Ever wondered how your portfolio companies do when it comes to human rights? A new report, which has the endorsement of institutional investors and money managers representing $5 trillion in assets, will show you.
The Corporate Human Rights Benchmark, a not-for-profit organization, ranks corporate performance based on companies' policies, processes, practices and how they respond to serious allegations related to human rights. Its latest report shows improvement among the firms it tracks.
CHRB found that the use of benchmarks and investor pressure have culminated in a "race to the top," the report said, with some companies committing to further improve their performance.
Nestle, Gap, Freeport McMoRan, Mondelez and Tesco are cited in the report as reviewing and positively evolving policies to manage and report on humans rights.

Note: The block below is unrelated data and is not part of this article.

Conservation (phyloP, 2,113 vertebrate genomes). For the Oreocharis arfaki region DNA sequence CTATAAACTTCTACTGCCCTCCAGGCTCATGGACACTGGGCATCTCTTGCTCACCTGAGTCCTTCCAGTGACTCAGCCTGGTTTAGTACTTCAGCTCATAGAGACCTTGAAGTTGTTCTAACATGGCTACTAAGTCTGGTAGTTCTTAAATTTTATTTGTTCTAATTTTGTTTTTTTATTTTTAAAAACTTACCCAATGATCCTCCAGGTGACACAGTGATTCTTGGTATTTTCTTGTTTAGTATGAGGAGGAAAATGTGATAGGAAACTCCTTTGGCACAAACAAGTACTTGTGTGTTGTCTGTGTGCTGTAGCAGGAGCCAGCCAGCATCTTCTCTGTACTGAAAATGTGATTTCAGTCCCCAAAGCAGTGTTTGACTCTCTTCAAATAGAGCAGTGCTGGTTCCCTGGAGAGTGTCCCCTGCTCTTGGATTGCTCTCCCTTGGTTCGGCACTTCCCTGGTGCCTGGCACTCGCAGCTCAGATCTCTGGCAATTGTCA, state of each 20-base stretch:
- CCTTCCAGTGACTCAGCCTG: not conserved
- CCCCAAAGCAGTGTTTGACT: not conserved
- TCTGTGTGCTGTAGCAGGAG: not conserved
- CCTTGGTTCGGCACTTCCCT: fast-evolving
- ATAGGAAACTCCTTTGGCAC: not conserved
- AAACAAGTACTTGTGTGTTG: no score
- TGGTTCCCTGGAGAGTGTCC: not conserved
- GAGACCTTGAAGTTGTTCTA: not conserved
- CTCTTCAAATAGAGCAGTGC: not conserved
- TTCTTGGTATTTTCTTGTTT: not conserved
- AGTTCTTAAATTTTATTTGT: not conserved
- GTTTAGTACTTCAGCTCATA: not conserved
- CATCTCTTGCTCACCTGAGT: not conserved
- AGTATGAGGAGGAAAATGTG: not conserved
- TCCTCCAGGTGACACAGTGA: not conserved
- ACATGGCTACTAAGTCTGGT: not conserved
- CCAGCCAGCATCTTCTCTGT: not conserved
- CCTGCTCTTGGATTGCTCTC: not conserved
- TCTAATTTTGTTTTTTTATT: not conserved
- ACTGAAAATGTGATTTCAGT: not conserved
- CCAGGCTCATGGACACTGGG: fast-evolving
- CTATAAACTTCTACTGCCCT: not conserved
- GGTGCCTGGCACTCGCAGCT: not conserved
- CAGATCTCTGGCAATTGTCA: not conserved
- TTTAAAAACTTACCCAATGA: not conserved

Further, some money managers, such as Union Investment, are using CHRB data to assess holdings for human rights performance, the report said. The manager aims to shift portfolio companies to a "human rights green area," and those that do not reach this point are shifted to an internal negative list and no longer included in sustainability strategies.
The report also names 28 companies that have not meaningfully engaged with the CHRB by failing to respond to invitations, consultations or communication, and by not taking part in the 2018 benchmark process.
The initial focus at CHRB was on companies in the apparel, agriculture and extractives sectors.
Daniel Neale, program director in London, said in a telephone interview that CHRB first and foremost provides data for others to use. "We need to provide information that either convinces the companies it is good for them (to make changes), or to provide the information that makes a change enforced by investors or government," Mr. Neale said.